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Intelligence-Driven Threat Hunting is the Best Way to Protect the Mainframe

Cynthia Overby

September 1, 2020

Cyber threats can come from anywhere and can wreak havoc at varying scales. From organized crime, to spyware, malware adware, to disgruntled internal employees seeking revenge on the organization, digital threats can set your business back immensely.

When it comes to defending your company against such threats, the mainframe is frequently forgotten. It’s hard to objectively identify mainframe weaknesses, thus it’s hard to define and operationalize against risks. Most organizations do not proactively scan or assess the dynamic risks to the mainframe that could directly impact their business down the road. There are several code-based OS vulnerabilities posing imminent risk to your mainframe, including:

  • Trap Door: The most severe vulnerability to z/OS integrity, allows the non-authorized user to directly make changes to the active environment.
  • Storage Alteration: Allows a non-authorized user to alter memory, potentially allowing control and corruption of data, or causing an outage.
  • System Instability: Authorized program is invoked in a manner different than designed, can cause service issues including system crash.
  • Storage Reference: Non-authorized user can fetch protected storage, can cause service issues including system crash.
  • Identity Spoofing: Hacker can masquerade as someone else by creating alternate security credentials.
  • Security Probing: Hacker can determine security implementation by deconstructing security parameters.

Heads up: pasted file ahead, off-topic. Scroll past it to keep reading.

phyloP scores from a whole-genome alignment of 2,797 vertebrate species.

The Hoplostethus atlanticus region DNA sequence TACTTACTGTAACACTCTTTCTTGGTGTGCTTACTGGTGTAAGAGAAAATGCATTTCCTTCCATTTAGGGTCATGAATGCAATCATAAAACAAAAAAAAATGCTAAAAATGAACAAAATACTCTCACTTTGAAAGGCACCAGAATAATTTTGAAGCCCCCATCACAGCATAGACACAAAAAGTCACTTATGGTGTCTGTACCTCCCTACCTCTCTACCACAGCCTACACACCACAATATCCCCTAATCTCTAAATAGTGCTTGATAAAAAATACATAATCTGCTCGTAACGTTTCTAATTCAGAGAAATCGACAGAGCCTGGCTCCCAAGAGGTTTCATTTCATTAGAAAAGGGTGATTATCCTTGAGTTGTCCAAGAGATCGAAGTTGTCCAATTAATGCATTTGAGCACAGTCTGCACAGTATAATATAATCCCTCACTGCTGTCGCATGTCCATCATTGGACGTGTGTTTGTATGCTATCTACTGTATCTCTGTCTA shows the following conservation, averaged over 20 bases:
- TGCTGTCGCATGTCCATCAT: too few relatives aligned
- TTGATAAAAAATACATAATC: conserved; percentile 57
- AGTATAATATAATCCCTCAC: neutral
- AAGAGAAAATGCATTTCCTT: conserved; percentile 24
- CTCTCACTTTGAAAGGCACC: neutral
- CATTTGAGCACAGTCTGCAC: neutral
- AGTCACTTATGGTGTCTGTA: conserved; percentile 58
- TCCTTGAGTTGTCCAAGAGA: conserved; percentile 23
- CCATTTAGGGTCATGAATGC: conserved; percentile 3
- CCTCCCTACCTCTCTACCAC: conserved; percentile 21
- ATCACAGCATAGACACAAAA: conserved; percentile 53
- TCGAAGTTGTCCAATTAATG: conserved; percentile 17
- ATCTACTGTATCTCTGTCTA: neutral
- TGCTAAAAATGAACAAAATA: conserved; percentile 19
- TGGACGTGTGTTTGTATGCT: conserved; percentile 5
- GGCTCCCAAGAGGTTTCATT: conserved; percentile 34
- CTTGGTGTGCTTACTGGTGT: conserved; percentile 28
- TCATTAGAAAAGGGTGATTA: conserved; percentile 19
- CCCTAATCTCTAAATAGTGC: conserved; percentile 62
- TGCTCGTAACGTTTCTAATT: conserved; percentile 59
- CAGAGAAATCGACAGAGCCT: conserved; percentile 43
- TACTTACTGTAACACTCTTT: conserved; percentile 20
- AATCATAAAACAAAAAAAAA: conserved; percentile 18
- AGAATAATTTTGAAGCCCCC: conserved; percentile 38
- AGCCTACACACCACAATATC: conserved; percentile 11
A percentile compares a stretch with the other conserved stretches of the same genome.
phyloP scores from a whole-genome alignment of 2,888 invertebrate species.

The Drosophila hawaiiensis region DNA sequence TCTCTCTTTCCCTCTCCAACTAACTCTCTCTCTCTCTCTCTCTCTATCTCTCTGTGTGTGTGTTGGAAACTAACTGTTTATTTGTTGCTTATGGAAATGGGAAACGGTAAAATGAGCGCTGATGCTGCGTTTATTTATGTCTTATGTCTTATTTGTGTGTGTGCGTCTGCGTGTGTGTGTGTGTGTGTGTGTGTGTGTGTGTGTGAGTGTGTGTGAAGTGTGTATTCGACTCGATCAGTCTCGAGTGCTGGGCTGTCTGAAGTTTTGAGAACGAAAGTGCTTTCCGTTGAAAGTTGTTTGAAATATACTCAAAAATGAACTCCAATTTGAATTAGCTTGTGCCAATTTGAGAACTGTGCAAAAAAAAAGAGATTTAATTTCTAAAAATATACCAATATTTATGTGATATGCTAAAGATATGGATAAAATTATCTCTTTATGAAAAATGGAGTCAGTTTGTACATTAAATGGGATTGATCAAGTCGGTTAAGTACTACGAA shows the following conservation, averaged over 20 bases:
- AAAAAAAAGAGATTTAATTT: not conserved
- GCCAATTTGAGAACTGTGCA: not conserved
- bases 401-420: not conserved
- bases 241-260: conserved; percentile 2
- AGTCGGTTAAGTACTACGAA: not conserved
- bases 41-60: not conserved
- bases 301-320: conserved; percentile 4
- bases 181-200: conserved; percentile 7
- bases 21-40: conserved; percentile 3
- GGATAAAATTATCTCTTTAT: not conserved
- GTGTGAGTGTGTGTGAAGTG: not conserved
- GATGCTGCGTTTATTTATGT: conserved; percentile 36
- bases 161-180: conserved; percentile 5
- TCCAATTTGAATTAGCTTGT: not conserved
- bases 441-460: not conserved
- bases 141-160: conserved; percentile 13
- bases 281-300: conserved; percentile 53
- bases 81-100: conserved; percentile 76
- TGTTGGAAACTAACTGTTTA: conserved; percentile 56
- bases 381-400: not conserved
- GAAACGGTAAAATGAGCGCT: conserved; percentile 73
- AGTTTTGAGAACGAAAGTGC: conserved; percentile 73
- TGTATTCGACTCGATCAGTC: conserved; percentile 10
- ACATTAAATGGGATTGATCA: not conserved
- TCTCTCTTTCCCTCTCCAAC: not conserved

• Least Privilege: Hacker can escalate and abuse authority by assigning privilege.

For the past two decades, mainframe security was largely about preventing and detecting threats by blocking hackers from networks and pen testing for known vulnerabilities and previous breaches. After building on vulnerability awareness, IT teams need to switch from yearly compliance checks to daily scanning.

Enter, autonomous threat hunting. A more active defense strategy for security analysts, threat hunting is an iterative process, based on a hypothesis, to detect threats that have already evaded your system but remain hidden. When it comes to the mainframe, z/OS Integrity-Based Threat Hunting operates on the principles defined by IBM’s Statement of Integrity.

How do you Threat Hunt on the Mainframe?

To start, threat hunters need to be aware of the specific Tactics, Techniques and Procedures (TTP) that can be used to gain access to data or gain control of a system, as well as understand the types of vulnerabilities these TTPs exploit and search for them. With this in mind, threat-hunters can take three different approaches to determine their hypothesis: an analytics, situational awareness or intelligence-driven approach.

With an analytics-based hypothesis, the threat hunter reviews user and entity analytics (UEBA) – such as privileged user monitoring, or insider threat monitoring – to first document normal user behavior. Later, they can detect instances that stray from the normal patterns.

A situational awareness driven approach relies on a consistent understanding of the mainframe state. This results in timely, relevant and accurate assessment of potential threats and actions in response.  The threat hunter can follow the Observe, Orient, Decide, Act loop to maintain awareness and respond appropriately.

While these methodologies are effective, an intelligence-driven, hypothesis-based hunting cycle wins in our book. Threat hunters seek out actionable insight on adversaries and their malicious activities, enabling organizations to make highly informed security decisions. To best inform their security strategy with intelligence-driven threat hunting, IT teams should remember these steps:

  • Know your adversary’s mindset
  • Research your attack surface, leveraging previous vulnerability reports
  • Investigate vector points that could be exploited
  • Detect anomalous or malicious activity and analyze the risk
  • Inform your team leaders and take action.

As long as humans are writing code, the mainframe will always have vulnerabilities. Organizations can keep hackers out and level-up their mainframe security by taking advantage of intelligence-driven threat hunting and increasingly automated tools that push the cycle along.

We want to help your business protect its mainframe against dangerous hackers. Learn more about mainframe security solutions, here.